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Department of English, NTNU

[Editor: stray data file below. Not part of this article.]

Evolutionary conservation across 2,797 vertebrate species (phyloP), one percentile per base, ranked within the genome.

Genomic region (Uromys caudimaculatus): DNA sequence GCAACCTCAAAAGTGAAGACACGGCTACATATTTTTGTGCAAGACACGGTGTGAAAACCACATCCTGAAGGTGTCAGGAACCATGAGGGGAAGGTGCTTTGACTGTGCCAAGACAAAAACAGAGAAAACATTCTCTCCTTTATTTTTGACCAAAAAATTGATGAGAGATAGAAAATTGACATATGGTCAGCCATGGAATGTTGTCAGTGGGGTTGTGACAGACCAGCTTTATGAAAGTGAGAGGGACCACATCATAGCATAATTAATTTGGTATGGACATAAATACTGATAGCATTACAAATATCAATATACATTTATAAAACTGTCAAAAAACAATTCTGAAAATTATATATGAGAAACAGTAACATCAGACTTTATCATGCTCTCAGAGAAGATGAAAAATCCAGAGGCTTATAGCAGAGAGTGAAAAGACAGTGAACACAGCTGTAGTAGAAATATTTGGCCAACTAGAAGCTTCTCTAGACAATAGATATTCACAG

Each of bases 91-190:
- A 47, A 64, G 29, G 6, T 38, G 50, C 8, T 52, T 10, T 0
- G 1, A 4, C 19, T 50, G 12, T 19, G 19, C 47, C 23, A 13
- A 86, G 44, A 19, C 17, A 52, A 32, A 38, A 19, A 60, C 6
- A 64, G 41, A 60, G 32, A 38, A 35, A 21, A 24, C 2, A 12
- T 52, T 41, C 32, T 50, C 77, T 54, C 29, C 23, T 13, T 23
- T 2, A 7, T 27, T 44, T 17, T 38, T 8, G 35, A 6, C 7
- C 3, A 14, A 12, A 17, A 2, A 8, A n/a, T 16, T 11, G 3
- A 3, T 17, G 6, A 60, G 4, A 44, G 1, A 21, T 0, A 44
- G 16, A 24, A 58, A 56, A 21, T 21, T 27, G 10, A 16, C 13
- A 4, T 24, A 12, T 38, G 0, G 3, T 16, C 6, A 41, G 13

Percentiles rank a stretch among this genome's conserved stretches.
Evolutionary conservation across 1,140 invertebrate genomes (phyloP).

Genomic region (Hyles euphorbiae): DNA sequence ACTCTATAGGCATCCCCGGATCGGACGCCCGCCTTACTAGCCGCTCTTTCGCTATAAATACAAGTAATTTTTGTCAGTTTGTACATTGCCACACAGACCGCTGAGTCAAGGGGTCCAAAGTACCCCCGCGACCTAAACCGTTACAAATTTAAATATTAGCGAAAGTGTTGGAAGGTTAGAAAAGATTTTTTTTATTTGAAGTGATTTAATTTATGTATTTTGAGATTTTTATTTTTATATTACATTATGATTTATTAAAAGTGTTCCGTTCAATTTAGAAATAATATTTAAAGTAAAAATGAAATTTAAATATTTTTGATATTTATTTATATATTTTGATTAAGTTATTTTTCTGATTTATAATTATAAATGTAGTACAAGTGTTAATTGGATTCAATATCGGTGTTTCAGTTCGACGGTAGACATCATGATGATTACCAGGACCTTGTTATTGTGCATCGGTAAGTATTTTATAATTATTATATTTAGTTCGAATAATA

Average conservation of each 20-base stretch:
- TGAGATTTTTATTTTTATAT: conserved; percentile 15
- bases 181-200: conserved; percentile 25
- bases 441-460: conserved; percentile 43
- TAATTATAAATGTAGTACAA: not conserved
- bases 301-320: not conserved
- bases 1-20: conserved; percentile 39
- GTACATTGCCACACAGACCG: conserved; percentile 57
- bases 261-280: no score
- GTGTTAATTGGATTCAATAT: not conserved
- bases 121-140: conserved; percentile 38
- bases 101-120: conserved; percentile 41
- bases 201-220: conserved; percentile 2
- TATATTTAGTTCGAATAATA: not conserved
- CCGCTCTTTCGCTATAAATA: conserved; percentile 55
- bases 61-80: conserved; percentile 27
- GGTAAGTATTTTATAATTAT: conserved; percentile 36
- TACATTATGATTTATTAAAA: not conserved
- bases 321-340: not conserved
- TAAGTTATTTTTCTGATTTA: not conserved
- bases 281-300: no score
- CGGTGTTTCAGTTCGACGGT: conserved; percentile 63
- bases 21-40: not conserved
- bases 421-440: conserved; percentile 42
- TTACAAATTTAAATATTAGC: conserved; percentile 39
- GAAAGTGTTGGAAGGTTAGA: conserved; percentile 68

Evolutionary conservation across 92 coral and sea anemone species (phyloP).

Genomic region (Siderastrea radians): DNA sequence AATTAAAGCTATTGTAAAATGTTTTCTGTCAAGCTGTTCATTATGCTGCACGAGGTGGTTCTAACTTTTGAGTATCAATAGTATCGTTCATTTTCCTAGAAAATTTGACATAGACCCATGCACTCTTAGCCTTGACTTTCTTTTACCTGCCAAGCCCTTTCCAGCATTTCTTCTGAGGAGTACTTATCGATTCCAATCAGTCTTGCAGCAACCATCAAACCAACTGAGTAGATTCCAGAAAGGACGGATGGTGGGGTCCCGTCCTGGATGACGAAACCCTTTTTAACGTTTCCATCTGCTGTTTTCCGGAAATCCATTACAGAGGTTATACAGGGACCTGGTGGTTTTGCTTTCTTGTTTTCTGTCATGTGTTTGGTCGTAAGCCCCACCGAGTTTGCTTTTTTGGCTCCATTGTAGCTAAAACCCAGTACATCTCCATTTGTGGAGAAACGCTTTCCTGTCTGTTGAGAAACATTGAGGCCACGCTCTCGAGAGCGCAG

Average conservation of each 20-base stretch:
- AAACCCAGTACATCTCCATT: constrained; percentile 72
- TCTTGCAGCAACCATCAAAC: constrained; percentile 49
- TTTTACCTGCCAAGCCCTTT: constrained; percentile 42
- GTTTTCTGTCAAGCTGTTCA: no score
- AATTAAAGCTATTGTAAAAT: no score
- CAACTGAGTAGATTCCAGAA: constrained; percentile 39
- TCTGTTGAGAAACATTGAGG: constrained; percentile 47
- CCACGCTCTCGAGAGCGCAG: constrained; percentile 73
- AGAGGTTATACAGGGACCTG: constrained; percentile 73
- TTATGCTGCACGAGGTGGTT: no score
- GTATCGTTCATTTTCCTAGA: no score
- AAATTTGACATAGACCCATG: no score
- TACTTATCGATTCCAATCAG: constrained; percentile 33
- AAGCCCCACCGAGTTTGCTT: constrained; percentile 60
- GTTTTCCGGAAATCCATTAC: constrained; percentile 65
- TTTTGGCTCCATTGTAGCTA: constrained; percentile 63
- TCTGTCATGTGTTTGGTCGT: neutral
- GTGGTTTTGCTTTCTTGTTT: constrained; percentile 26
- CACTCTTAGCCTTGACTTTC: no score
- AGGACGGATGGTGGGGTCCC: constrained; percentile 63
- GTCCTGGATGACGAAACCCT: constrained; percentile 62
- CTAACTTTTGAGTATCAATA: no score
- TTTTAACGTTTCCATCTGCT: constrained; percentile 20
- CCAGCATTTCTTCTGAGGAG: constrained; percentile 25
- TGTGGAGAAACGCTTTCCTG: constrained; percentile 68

Michael Ondaatje’s The English Patient (1992) has been celebrated for itsdramatic scenario tying together themes of espionage, nationalism andtraumatic love during the Second World War. Seeking to extend the novel’smost commonly explored topics regarding the problem of Western humanismand the characters’ troubled identities, this article offers an ethical examinationof it. It brings Ondaatje’s novel into a dialogue with Levinas’s response to thedead end of humanistic enterprise in the West, by critically drawing on the threewriters’ discussion of face, patience, and eros as conduits through which aremoval of ontological aggrandizement of the self is envisioned. Derrida’scriticism of Carl Schmitt, on the other hand, helps direct Levinas’s thread ofthought toward a more contextualized interrogation of the friend/enemydualism in wartime, during which the other is separated only to be assimilated.For Ondaatje, registering his characters’ affective mobility of identity in transitinvites readers to contemplate the long-held self-sustaining system in the West.Delving into the approaching death faced by Almásy and Katharine, Ondaatjeconsiders the act of mourning as a gesture marking a specific manner of bearingresponsibility—a form of responsibility for others that goes beyondexistentialist accounts of intersubjectivity. This consideration of the act ofmourning is shared by Levinas and Derrida, relating as it does to the ways inwhich they regard mourning as a reflection of time in patience and as an ethicalreaction to the aggressive practices of homogenization that results from theself’s one-way communication with the other.